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Don't be afraid to say, "Why are you so obsessed with what I eat?"
I’m a guy and a bunch of my friends have good friends who are girls. But I just don’t get how they do it. I am pretty extroverted and can chat with girls in person, but I don’t know how to keep up the friendship over messaging.
I also want to make sure they know we’re just friends, and nothing more. How can I maintain my friendliness in person and carry that over online?
Making friends in general can be challenging, and the added layer of confusion over whether friendships are platonic or potentially romantic makes it harder. But it is totally possible to be “just friends”!
You already have the skill of talking to new people, so I recommend you don’t overthink what you should or shouldn’t say. Some might believe there are certain “rules” about chatting online, but every conversation between individuals is different, so it’s totally fine to speak to your female friends online as you would do in person - if that is most comfortable for you.
A good place to start is having their phone number or following them on Instagram. If you don’t, you can ask next time you’re with them in person, because that in itself is an indication that you want to connect with them. When they are aware of that, it will be easier for them to reciprocate, and perhaps they may start the conversation first.
If you are going to initiate, the best way to start talking online is to carry on a conversation you had previously. Did they mention a song you were interested in but forgot the name of? What about that Instagram page they referenced? Or did something happen in class that you want to talk more about?
Text or DM them, and start by asking a question. That way, there is room for them to answer, and the opportunity to continue chatting.
If you don’t have anything to ask them, you can send them a photo or a meme that reminds you of them, or refers to a previous conversation. Memes are a casual and easy way to get in touch with someone, though make sure you keep it light and friendly so you don’t confuse the tone of conversation.
Don’t be worried about not receiving a reply; if someone isn’t responding, don’t hound them with more messages - give it time.
Another idea is to have a group chat with both your male and female friends. That way, there’s always someone who can keep the interaction going, and you can also see how your other male friends interact with the girls.
Hopefully that helps, Friend of a Friend
You'll be the most interesting person on social media with these tips.
I’m so sick of being called small and being told I should eat more. I’m really petite and skinny, and I know things could be worse, but I really hate the comments I get from my friends. They either say they want to look like me, or that I should eat more, and honestly I hate both.
I’ve tried gaining weight, but I’m a vegan (for ethical purposes) which seems to make it harder. I guess my metabolism is just very high.
I know I shouldn’t care what other people think, but it’s annoying that they have to comment on it every time I see them or when food is involved. What should I do?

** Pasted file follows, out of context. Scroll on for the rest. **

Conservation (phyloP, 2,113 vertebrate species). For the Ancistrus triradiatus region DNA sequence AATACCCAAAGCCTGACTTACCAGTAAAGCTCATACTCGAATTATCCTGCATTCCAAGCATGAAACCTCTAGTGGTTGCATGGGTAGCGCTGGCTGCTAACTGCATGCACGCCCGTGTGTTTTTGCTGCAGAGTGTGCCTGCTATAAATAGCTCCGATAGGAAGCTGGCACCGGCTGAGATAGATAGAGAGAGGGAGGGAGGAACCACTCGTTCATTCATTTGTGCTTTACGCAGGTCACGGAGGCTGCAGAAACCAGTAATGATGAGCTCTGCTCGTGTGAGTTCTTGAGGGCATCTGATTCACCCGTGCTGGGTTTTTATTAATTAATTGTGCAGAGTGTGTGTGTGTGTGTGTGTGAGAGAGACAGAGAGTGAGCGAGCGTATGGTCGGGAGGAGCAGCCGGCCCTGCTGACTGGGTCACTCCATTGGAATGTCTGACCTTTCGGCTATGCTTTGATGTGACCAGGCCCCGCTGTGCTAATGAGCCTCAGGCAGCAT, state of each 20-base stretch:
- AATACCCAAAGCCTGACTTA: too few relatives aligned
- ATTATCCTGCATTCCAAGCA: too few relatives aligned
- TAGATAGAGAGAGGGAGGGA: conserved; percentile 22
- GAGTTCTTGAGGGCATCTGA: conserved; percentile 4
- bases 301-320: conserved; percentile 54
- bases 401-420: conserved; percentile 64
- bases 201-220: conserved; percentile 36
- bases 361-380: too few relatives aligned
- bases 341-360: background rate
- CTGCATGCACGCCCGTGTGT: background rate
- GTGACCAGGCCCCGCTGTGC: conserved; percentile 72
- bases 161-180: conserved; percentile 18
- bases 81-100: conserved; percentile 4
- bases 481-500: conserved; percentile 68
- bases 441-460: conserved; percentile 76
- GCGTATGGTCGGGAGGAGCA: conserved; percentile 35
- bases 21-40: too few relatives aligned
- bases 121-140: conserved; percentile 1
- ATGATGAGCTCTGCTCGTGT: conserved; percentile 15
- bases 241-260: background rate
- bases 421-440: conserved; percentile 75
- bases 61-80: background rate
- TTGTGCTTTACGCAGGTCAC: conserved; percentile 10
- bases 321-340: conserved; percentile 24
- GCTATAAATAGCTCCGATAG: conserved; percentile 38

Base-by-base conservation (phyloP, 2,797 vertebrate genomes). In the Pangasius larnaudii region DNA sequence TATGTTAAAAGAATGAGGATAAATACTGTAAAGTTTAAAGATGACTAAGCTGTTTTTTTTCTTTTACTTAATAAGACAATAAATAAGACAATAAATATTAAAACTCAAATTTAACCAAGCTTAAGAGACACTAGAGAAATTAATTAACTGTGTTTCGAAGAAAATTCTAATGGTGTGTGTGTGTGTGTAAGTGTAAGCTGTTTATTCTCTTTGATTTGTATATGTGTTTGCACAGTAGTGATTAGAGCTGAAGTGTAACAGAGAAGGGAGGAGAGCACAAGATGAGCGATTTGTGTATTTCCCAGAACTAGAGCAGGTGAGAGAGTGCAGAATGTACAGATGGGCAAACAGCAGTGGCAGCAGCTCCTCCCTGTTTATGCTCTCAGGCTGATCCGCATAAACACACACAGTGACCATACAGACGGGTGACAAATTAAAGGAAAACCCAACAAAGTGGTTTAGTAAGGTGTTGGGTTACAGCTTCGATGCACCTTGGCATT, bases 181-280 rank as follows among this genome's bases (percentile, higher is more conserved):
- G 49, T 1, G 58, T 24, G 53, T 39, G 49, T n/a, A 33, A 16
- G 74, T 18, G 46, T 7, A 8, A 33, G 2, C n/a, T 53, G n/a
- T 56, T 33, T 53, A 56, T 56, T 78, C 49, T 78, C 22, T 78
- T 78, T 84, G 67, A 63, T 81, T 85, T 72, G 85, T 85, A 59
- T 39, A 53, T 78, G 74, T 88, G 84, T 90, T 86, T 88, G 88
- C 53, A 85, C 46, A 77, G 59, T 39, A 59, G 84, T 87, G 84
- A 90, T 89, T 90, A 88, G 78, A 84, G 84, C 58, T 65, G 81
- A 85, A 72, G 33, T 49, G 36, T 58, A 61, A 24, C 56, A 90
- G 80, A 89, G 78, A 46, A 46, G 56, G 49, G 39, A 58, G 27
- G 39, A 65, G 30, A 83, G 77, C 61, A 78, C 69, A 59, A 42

Sorry to hear that you are dealing with this kind of body shaming on a regular basis. It can’t be easy for you, and it sounds like your friends could learn a lesson about compassion and empathy.
The best thing to do is be straightforward with them. Tell them that what they’re saying is hurtful, even if they think it is a compliment or they’re trying to help, because it doesn’t feel that way to you. Explain that you do not want them to discuss your body on a regular basis, because it doesn’t make you feel good. You can also tell your closest friend how you feel, because having someone stand up for you, and with you, can affect other people’s actions.
Hopefully, as friends, they’ll understand your request and stop, but if they don’t, stick to your guns.
When they talk about your body, point it out to embarrass them; say something like: “Why are you so obsessed with my body / what I eat?” or “It’s really strange that you always talk about my body / my eating habits”. If you vocalise your discomfort, it might make them stop.
Alternatively, you can take yourself out of the situation and leave the conversation. They will most likely get the message.
Regardless of your friends’ attitude, you should probably speak to a doctor about your weight. It might just be part of growing up, but it’s worth checking there are no other issues. They may refer you to a dietitian, who would help to create a meal plan to ensure you’re getting the nutrients you need.
In the meantime, consume healthy foods that are rich in calories like nut butter, avocados and sweet potatoes. You might also want to look into forms of exercise that focus on building muscle - ask your PE teacher for tips.
It’s also important to focus on your mental health by meditating and finding ways to let go of the comments you regularly hear. Unfortunately, some people will always say insensitive things, so the best thing you can do is learn to protect yourself from their opinions.
Best of luck, Friend of a Friend
If you have a question you’d like answered (about anything at all), please send an email to [email protected] with “Asking for a Friend” in the subject line. Don’t worry, you will remain anonymous!